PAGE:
All posts filed under: Participation is the key

Draw your letters like you mean it!

One of my most embarrassing moments as a facilitator has to do with handwriting. I was in front at the workshop, introducing to the participants what we were going to do over the next few days. My co-facilitator, with all good intention and the wisest brain, tried to summarise my introduction in a visual form. It was a great summary with a well-thought content but in terms of handwriting, it was totally unreadable. Although it was not my handwriting, this mortifying episode pierced deeply in my consciousness that I vowed to myself to work on improving my handwriting. This personal pledge even became fierce when I started working with another facilitator who has the most illegible handwriting ever. I always had a good handwriting but I went astray when I started writing everything on the computer. Now, I try to practice writing by hand as much as I can. I try to draw my letters like I mean it! Within a few months, I’ve really seen how much improvement has happened. People have been asking …

Who invented the Name Tags?

My closest colleagues know that I’m not a name tag lover. Of course, I understand the significance of name tags. Our individual names are very important and wearing name tags is another way of presenting ourselves, of silently introducing ourselves, of saying, “I’m here!”. Name tags are also important for facilitators. Facilitators don’t need to remember all the participants’ names by heart. The name tags will do it for the facilitators. I know that a name tag is just a small thing that hangs around the neck. They are either in white, in blue or in another colour. But sometimes they are bigger than the nose and eyes put together. They also present no personality whatsoever. In an event, everyone will be wearing the same name tag. And so I love to draw hearts, to letter my name or to not wear the name tag at all. It’s just NOT so creative! So it was quite a surprise for me when I entered the meeting room of the Creative Facilitation workshop by Partners for Youth …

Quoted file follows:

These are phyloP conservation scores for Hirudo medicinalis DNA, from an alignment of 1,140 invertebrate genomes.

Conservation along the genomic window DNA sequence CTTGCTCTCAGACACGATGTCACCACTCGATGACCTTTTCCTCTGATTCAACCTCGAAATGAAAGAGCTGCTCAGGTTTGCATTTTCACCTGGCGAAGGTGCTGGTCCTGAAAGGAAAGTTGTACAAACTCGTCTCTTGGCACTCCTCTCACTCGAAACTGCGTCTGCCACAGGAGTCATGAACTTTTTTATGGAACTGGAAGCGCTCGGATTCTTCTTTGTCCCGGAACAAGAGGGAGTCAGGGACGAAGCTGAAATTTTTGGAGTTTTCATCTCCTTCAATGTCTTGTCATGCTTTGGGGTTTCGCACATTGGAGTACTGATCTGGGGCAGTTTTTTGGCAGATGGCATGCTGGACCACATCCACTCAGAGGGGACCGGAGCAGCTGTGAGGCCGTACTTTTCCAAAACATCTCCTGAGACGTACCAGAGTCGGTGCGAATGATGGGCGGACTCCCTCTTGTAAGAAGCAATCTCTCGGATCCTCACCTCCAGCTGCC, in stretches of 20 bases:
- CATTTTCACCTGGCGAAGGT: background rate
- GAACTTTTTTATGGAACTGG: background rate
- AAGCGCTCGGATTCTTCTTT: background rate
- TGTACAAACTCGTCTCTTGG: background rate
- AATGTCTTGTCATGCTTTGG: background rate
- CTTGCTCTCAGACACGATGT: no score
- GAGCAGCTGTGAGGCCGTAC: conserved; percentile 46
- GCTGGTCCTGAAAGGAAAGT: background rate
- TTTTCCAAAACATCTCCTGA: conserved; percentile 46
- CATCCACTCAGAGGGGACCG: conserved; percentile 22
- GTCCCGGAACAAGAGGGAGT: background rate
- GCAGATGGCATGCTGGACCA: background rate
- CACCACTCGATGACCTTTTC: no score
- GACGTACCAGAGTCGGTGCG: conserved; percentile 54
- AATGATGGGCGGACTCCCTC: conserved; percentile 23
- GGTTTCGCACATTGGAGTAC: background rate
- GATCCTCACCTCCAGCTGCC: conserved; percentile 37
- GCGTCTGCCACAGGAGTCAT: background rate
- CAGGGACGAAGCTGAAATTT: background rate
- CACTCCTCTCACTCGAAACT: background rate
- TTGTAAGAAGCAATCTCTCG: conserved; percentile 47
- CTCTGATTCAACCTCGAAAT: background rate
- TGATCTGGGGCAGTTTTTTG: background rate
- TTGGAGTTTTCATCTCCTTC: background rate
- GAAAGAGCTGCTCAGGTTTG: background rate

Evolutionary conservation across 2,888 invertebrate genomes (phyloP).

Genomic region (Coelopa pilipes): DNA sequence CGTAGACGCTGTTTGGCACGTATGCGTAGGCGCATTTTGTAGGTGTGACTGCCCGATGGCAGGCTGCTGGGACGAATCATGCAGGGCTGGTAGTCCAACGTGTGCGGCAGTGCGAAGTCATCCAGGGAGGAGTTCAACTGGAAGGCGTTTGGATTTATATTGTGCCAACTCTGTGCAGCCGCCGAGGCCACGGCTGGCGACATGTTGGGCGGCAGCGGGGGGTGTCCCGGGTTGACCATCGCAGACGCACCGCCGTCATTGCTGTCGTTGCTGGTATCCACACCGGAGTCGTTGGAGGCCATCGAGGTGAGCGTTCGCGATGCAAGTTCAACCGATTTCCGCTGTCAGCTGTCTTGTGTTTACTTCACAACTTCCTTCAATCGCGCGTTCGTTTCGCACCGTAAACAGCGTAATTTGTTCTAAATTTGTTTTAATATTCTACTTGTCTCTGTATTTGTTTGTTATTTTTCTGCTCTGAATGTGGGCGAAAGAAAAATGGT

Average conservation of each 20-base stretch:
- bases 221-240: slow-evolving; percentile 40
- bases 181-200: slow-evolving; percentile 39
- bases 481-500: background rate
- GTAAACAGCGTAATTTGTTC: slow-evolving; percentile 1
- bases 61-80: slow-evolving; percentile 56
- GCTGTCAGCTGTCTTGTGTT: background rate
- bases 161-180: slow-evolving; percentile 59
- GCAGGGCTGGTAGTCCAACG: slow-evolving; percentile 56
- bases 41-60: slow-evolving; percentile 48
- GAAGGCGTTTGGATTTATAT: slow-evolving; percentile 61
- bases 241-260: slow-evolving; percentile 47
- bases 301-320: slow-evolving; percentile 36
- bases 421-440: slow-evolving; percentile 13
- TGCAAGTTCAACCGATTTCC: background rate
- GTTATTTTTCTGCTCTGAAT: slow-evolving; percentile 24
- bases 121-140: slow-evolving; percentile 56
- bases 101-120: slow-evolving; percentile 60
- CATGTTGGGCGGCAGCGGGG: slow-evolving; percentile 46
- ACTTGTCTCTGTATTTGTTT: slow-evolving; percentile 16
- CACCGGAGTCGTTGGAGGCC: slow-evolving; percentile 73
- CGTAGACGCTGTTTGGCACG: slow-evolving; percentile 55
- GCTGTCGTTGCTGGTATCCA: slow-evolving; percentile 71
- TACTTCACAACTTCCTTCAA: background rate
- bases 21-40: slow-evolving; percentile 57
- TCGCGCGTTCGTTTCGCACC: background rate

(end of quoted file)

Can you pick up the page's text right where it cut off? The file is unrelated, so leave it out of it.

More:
Visuals as a form of communication?

Many years ago, people were saying that handwriting is going to die soon. And I really believed it as I’ve noticed how my beautiful cursive handwriting was turning into full capital letters. I used to love composing handwritten letters on beautiful papers, then mailing them to the rest of the world. Then I stopped all together. Gone were the days of waiting for the postman, of smelling the scented stationeries, of admiring the stamps on the envelopes. Taking notes was all made on the computer too. Mind you, I can take notes verbatim on my computer. I can’t even recall having a notebook until I feel in love with a stationery covered in red leather that I saw in one shop in Bangkok. The year was 2011 and I knew I was back on. I started writing by hand again. I felt liberated. I felt I was on the right path. But, I was not there yet. At that time, I didn’t even know I was going somewhere. Then slowly, my lined notebooks were replaced …

The perfect structure – a costly obsession